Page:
The last of the famed Doolittle Raiders will be honored with a memorial in Texas on Thursday, the 77th anniversary of their World War II mission.
Service leaders, including Air Force Chief of Staff Gen. David Goldfein and Secretary Heather Wilson, and Cole's friends and family will gather at Joint Base San Antonio-Randolph to remember the final veteran of the famous "Doolittle Raid," Air Education and Training Command announced Friday.
The ceremony, which will be held in Hangar 41 at 3 p.m., is not open to the public, officials said.
Cole flew co-pilot to then-Lt. Col. James "Jimmy" Doolittle during the famed raid. Doolittle led the 16 B-25 bombers and 80 crew members from the aircraft carrier Hornet in the western Pacific on a strike targeting factories and military installations in and around Tokyo on April 18, 1942. The Raiders' success helped boost morale after the attack on Pearl Harbor.
Air Force Staff Sgt. Michelle Doolittle of Travis Air Force Base, California, will perform "America the Beautiful" at the memorial with Lackland's Band of the West and the Freedom Brass quintet. She is a second cousin, twice removed, to the legendary commander of the Raiders.
"This will be very, very special," Doolittle said Monday in an interview with Military.com.
She has served in the Air Force for five years, and sings with the service's Band of the Golden West at Travis.
"Having the Doolittle name and serving in the Air Force especially has been very meaningful," she said.
While she never met Cole, Doolittle said she was honored the Air Force asked her to be a part of his memorial service.
Doolittle is especially inspired by the third stanza in "America the Beautiful," which she feels celebrates Cole and all of the Raiders in America's history: "O beautiful for heroes proved, in liberating strife; Who more than self their country loved, and mercy more than life."
In addition to a static aircraft display, officials have also tentatively arranged for a "missing man" formation flyby, including an RC-135 reconnaissance aircraft, a B-52 Stratofortress bomber, a historic B-25 bomber and a T-38 Talon, AETC told Military.com on Monday.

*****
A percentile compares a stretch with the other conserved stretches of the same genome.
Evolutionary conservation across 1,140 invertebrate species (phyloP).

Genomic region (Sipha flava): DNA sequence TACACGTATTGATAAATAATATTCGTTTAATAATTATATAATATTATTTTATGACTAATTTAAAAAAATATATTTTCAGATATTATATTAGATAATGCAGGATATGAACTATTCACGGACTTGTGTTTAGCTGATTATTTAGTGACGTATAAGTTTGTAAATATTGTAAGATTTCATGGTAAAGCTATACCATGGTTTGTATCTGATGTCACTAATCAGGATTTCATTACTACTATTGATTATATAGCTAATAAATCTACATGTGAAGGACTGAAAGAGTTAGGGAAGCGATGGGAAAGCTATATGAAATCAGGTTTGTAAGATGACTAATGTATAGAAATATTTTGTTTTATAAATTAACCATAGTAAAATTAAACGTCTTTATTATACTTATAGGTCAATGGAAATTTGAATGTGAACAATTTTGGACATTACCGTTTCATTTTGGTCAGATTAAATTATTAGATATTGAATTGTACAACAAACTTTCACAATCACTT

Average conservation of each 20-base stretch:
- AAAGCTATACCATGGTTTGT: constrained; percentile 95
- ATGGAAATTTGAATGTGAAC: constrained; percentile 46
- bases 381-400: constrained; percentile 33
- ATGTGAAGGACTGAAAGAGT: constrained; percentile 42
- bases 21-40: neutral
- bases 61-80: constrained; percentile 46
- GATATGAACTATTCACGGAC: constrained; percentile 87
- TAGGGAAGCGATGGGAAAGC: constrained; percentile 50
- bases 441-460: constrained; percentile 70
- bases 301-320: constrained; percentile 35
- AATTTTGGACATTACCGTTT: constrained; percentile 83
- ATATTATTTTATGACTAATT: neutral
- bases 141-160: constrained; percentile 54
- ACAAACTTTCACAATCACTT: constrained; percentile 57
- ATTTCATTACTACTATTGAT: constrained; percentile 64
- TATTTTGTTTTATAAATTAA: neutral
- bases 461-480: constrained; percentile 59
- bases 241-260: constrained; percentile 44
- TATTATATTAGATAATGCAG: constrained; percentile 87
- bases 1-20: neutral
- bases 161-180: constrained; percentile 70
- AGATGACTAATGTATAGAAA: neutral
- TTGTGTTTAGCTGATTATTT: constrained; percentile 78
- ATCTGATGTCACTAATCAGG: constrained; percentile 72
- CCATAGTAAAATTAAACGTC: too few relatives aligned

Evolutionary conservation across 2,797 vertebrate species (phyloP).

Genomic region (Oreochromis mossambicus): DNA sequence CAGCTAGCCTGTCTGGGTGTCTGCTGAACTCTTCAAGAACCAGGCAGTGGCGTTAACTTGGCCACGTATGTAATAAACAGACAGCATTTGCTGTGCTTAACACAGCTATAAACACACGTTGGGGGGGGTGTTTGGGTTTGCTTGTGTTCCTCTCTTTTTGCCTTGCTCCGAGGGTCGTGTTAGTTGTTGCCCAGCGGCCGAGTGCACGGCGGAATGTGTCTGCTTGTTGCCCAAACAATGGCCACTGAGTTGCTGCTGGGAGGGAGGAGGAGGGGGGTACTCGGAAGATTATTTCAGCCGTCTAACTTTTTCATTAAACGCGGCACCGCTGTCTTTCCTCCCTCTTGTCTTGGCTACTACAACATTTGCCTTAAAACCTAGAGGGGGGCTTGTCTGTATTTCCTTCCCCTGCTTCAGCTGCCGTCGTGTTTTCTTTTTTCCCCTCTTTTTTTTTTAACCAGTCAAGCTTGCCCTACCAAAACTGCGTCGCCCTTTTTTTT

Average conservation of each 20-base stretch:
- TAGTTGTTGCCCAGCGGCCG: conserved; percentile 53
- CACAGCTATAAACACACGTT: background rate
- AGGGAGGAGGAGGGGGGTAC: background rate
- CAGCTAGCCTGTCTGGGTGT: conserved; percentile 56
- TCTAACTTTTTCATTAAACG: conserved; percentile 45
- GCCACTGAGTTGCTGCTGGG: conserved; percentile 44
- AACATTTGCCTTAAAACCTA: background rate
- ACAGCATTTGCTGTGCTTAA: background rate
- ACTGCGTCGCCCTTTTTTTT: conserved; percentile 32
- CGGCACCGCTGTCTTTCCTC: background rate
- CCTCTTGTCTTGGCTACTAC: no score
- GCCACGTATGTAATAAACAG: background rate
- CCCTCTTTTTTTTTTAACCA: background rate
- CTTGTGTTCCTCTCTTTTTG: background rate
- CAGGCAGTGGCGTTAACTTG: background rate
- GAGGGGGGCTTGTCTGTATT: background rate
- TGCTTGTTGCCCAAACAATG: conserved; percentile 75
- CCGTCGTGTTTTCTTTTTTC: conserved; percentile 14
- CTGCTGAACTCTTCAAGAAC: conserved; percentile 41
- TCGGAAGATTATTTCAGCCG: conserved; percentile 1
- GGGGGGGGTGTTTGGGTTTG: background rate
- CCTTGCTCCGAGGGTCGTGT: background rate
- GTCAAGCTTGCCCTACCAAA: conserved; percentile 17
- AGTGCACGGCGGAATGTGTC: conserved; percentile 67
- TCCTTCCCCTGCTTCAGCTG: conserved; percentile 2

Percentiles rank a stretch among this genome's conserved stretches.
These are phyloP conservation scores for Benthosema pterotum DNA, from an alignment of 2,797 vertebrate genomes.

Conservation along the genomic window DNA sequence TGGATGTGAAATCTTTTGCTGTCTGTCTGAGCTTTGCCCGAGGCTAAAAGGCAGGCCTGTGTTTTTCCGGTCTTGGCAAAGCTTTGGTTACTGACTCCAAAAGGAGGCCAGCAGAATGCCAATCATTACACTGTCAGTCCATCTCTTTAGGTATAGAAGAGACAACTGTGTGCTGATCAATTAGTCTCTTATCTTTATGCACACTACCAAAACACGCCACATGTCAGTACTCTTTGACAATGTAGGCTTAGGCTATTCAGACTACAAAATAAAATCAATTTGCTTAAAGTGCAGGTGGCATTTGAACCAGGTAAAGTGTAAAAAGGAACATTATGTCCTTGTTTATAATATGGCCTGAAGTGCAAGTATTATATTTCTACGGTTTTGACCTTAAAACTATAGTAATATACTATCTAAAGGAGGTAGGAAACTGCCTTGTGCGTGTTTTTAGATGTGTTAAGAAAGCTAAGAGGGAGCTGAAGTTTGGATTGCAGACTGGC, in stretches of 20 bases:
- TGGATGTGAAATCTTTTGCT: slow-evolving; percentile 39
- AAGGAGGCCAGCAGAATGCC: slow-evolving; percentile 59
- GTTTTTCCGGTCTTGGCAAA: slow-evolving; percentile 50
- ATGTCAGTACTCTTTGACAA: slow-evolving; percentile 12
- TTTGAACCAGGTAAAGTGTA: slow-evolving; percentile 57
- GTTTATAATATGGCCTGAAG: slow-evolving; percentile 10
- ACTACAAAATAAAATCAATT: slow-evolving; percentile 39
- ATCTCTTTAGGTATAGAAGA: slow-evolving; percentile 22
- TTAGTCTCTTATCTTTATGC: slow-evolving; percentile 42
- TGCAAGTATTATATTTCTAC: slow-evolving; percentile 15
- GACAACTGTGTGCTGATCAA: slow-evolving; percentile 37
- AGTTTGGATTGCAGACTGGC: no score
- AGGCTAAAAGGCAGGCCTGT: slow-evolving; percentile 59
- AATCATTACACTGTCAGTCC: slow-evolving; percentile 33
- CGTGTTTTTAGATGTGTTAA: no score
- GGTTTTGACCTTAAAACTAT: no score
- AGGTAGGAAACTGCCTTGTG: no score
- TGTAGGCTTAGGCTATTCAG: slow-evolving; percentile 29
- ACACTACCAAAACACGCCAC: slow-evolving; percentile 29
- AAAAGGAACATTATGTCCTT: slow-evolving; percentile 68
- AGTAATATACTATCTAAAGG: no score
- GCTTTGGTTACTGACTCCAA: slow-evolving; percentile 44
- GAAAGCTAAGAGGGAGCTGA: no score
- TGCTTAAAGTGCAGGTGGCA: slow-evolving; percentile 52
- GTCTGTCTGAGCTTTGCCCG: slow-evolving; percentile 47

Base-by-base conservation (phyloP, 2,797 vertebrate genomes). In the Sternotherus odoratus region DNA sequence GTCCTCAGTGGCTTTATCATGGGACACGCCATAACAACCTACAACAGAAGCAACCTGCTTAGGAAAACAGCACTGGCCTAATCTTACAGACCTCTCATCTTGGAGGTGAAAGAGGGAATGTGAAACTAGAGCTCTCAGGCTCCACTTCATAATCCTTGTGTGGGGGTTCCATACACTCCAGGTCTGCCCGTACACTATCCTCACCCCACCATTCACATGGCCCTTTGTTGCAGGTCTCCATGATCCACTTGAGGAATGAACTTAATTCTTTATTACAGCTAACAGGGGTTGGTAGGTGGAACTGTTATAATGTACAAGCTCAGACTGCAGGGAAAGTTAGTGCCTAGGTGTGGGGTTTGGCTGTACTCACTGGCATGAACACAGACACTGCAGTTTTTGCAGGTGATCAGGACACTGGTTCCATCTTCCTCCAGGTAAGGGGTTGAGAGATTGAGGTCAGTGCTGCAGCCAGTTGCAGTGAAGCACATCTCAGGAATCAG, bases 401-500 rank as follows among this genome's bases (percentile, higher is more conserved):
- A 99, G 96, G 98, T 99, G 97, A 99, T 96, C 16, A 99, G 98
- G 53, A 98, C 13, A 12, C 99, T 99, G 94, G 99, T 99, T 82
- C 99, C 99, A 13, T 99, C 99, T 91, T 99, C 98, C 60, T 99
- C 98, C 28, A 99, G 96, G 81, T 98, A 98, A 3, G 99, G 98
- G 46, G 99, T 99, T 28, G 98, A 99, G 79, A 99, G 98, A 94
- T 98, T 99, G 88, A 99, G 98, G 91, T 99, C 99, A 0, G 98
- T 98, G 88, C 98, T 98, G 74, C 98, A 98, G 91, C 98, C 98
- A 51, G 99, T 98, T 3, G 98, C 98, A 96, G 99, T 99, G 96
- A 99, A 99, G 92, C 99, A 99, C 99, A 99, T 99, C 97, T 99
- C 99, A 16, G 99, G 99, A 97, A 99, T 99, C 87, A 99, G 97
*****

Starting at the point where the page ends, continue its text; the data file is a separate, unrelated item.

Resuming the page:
Hundreds of airmen will salute Cole and his family at the base before he is laid to rest at Arlington National Cemetery.
Last week, Goldfein announced that Cole had died at Texas' San Antonio Medical Center.
"There's another hole in our formation," he told audiences at the annual Space Symposium in Colorado. "Our last remaining Doolittle Raider has slipped the surly bonds of Earth. He is now reunited with his fellow Raiders. And what a reunion they must be having."
Cole received the Distinguished Flying Cross for his role in the bombing.
"Those 80 intrepid airmen changed the course of history," Goldfein said. "They executed a one-way mission without hesitation against enormous odds."
Cole spoke to Military.com about the raid in 2016.
"The flight was designed to do two things: One, to let the Japanese people know that they could be struck by air; and the other thing was the morale, and we did that, so we were very proud of that," he told Military.com.
AETC on Monday said the family has asked for scholarship donations in lieu of flowers, cards or gifts.
"It was an honor and privilege to have him as our dad," said Rich Cole and Cindy Chal, Cole's children, in an AETC release. "Thank you all for your prayers and well wishes. We ask that, in lieu of flowers or gifts, well-wishers consider a donation to The James H. Doolittle Scholarship Fund in his honor."
"We're going to miss Colonel Cole, and we offer our eternal thanks and our condolences to his family," Goldfein said last Tuesday. "The legacy of the Doolittle Raiders will forever live in the hearts and minds of airmen long after we've all departed."
Editor's Note: This story has been updated to correct the name of the song whose lyrics are quoted.